Presentation on theme: "Chapter 2, part 3 Human Aspects: Interface Metaphors and Conceptual Models... What is a metaphor? Traditionally, metaphors were used in speech where things."— Presentation transcript:
Chapter 2, part 3 Human Aspects: Interface Metaphors and Conceptual Models... What is a metaphor? Traditionally, metaphors were used in speech where things were described with other things that shared some common elements, e.g. calling a ferocious person a tiger.
Metaphors continued Verbal metaphors are often applied to make an abstract concept more understandable. Verbal metaphors = Analogies based on familiar knowledge. Virtual metaphors = combining the system plus familiar domains into one entity. This usually enables to form a concrete system image.
Metaphors continued Where the interface metaphor became important in User Interface Design......when physical objects that can typically be found in offices were implemented as interface metaphors (e.g. paper, folders, filling cabinets, rubbish bins etc.). Examples: Xerox Star User Interface, Mac, Windows etc.
Metaphors continued This analogy to a typical office desk helped a lot of people to better understand how to deal with computers = Desktop metaphor. The mouse (itself a metaphor) also helped people to further control their actions through selecting, dragging etc.
Metaphors continued Advantage: Users were able to develop mental models of the system. These mental models were more like the metaphor world rather than how the system really worked (which is indeed harder to understand), i.e. people developed functional models and were typically unaware of the underlying structural aspects.
Metaphors continued Composite Metaphors......make applications even more powerful by combining the desktop metaphor with other metaphors and possible actions (Menus, windows, scroll bars etc.).
Metaphors continued What does Ubiquitous Computing aim for? To enable the user to naturally, effortlessly and unconsciously interact with the system to accomplish everyday tasks (i.e. that the process gets automated much as bike riding or car driving is automated with experience).
Metaphors continued Ubiquitous Computing continued Many electronic systems are invisible in standard home environments and the control of these systems becomes natural after a while (microwave ovens, the laundry etc.)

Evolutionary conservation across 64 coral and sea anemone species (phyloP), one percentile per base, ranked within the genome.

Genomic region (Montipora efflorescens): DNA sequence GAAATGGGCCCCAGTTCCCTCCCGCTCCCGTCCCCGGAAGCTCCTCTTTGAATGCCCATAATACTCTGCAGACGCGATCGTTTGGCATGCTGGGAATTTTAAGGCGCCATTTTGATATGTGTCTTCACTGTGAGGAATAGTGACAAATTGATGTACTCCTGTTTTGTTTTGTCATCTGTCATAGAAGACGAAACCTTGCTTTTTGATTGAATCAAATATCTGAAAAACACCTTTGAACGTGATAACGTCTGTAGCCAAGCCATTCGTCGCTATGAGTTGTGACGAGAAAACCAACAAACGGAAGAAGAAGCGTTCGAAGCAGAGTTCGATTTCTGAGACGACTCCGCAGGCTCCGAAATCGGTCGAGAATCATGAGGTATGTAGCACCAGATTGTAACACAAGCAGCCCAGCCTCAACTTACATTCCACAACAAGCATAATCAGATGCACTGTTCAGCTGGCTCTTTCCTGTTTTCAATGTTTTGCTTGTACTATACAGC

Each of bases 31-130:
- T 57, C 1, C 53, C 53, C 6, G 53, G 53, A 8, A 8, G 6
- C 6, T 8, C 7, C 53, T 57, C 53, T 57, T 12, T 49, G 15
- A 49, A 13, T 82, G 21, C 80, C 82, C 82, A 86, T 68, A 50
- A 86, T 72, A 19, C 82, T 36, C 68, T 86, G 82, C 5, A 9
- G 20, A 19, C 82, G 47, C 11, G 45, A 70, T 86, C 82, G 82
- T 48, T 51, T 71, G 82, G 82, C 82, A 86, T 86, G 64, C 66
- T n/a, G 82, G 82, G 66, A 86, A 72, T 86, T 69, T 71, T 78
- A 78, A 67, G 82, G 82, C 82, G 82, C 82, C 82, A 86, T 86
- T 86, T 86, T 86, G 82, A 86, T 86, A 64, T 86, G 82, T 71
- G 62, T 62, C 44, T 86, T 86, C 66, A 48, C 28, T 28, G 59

Metaphors continued Ubiquitous Computing continued It would be best to have invisible interfaces for some applications (e.g. as soon as speech recognition and selective attention to separate speech from noise work perfectly, there might be many more invisible interfaces)
Metaphors continued Conceptual models...provide frameworks how to design appropriate interface metaphors. They describe various ways in which systems are understood by different people.
Metaphors continued Conceptual models continued 2 important questions: 1. How do users understand the system? 2. How do designers understand the system?
Metaphors continued Conceptual models continued Designers need to understand what concepts users have about how the system works, and designers should ideally help users to develop accurate mental models of the system.
Organisational Aspects Many users work in organisations and therefore it is not only important to consider the individual user, but also to consider the organisations users work in. For instance it is useful to consider what mental models users have about how the computer network works in the entire organisation.
Organisational Aspects continued Attention should be paid to the organisational structure, the working practices and the culture of the organisation. If no attention is paid to these aspects, a new computing system is unlikely to be used in the most effective way or might even be ignored or discarded.
Organisational Aspects continued The question arises how to design and implement computer systems into an organisation so that they are accepted and effectively used. Because organisations sometimes change very rapidly, it is important to constantly adapt to these changes and to evaluate the organisational structures over time.
Organisational Aspects continued How will organisational structures look like in the future. Several scenarios have partly become reality and might be more frequent in the future. The paperless office where information is handled electronically. The automated office where factories are operated by robots. The electronic cottage where people work from home.
Organisational Aspects continued The global village where computing, telecommunications and multimedia enables an interconnected society world-wide.
Organisational Aspects continued Influences of technology on society and organisations have had both positive and negative effects (e.g. tools for enriching and speeding up work, but also deskilling and increased control over workers). It is therefore necessary to also consider ethical aspects. End of Chapter 2 from the study guide
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